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3 Freedoms You May Lose When a Warrant is Issued for Your Arrest

A California arrest warrant authorizes law enforcement to arrest and apprehend you if you are suspected of committing a crime outside of the presence of an officer.

Judges issue arrest warrants based upon the evidence presented to them by an officer or District Attorney. Also, an arrest warrant can be issued following a grand jury indictment. In order to be lawful, a California arrest warrant must include the name of the defendant, the accused crime, the time of issuance, the county of issuance, the signature and title of the judge, and lastly, the name of the court.

Once a warrant is issued it is important to know the repercussions that occur before an arrest is made. In California, if there is a warrant out for your arrest you may lose some freedoms in order to prevent your sudden exodus from the local authorities. From small misdemeanors to serious felonies, the law is consistent as to how a warrant’s prohibitive measures function. If there is any warrant issued in your name these are 3 things you need to know:

1. You Cannot Drive

You might have to find an alternate mode of transportation when a warrant is out for your arrest. If any warrant for your arrest is issued, the court is required to promptly inform the Department of Motor Vehicles. The DMV will suspend your driver’s license until you have proved to the DMV, with the proper paperwork, that the warrant has been nullified.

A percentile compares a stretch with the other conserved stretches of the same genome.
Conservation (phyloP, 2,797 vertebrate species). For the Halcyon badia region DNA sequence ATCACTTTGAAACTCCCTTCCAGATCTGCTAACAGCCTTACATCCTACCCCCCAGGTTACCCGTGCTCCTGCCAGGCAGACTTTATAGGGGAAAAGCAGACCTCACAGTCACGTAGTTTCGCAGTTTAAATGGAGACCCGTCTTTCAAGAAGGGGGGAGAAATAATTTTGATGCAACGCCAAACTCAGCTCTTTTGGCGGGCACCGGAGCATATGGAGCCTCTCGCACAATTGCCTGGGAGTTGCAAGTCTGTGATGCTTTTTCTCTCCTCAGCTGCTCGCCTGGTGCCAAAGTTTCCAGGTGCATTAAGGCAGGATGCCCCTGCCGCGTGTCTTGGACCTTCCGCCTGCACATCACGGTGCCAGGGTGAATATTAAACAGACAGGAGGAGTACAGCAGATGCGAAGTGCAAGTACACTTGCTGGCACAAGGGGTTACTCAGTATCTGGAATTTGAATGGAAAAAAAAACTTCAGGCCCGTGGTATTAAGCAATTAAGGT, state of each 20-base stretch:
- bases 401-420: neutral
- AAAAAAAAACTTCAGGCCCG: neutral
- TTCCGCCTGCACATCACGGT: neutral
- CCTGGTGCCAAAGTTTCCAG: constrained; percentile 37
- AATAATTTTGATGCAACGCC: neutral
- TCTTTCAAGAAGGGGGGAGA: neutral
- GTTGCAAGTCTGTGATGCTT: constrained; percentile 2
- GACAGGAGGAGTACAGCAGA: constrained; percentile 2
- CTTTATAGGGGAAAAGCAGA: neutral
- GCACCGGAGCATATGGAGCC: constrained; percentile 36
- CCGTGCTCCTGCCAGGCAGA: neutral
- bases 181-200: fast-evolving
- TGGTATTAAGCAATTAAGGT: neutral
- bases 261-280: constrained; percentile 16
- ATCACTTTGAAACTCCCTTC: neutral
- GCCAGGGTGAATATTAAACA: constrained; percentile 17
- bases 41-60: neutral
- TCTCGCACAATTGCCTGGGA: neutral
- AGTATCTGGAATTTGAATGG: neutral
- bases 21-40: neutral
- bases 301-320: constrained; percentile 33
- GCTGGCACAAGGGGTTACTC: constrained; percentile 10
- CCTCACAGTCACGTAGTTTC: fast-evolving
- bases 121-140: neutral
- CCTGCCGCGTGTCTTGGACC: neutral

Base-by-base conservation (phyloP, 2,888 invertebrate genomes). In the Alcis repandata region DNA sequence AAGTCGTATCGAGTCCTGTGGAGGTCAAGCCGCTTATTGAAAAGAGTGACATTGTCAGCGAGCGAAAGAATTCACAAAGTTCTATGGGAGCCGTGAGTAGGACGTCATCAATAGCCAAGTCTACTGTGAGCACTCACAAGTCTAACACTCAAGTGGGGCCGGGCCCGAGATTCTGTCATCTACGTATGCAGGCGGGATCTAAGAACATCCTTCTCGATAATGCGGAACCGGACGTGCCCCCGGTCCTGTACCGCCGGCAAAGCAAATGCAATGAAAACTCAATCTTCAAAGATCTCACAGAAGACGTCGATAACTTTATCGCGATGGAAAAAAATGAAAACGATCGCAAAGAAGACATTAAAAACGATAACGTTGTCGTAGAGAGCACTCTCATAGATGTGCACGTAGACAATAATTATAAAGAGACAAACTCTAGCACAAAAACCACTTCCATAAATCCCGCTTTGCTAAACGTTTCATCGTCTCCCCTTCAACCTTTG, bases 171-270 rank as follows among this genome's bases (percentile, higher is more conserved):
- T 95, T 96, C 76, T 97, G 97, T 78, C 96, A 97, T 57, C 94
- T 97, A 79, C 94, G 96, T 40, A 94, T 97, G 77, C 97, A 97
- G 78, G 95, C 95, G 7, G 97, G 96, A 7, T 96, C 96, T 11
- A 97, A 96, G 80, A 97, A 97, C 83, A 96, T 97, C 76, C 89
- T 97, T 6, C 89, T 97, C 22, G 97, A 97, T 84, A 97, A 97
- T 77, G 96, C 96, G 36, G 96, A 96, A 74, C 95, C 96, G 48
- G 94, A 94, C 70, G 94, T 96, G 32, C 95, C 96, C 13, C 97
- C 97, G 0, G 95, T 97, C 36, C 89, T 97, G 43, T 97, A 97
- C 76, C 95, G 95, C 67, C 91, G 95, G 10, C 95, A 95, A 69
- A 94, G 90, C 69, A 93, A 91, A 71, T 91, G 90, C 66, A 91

2. You Cannot Fly (Even Within State Lines)

If a warrant is out for your arrest, you may not be able to travel by plane. Basic airline security protocol involves checking databases for any outstanding warrants amongst their passenger lists. If you have an outstanding warrant, your name should come up in the database which will then prohibit you from boarding your plane on any domestic flight. As for International flights, if you have an outstanding warrant, you will not clear the background check that occurs when you apply for a visa, or the background check that occurs when you attempt to enter the country with your passport. In most situations, if a warrant for your arrest is discovered while you are attempting to board a plane, you will be arrested immediately.

An important note regarding leaving the state of California is your knowledge of the issuance of the warrant:

a) If you are conscious of a warrant out for your arrest, and you flee, you will be held accountable as a fugitive from the law and will be subject to extradition back to California. 

b) However, if you are not aware of the existence of your warrant, you may not be considered a fugitive, and this will alter the terms in which you are brought back to California to face your pending charges.

3. The Police Do Not Need an Actual Copy of the Arrest Warrant to Arrest You

It should be noted that there is no requirement that the officers executing the warrant have an actual copy of it, as long as they can prove that they were legally informed about its existence. An instance where an officer wouldn’t have a copy of the warrant typically occurs when an officer stops you for a traffic violation and, after running your driver’s license, learns of the outstanding warrant.

If you have an outstanding warrant, it is important that you contact a criminal defense attorney as soon as you can.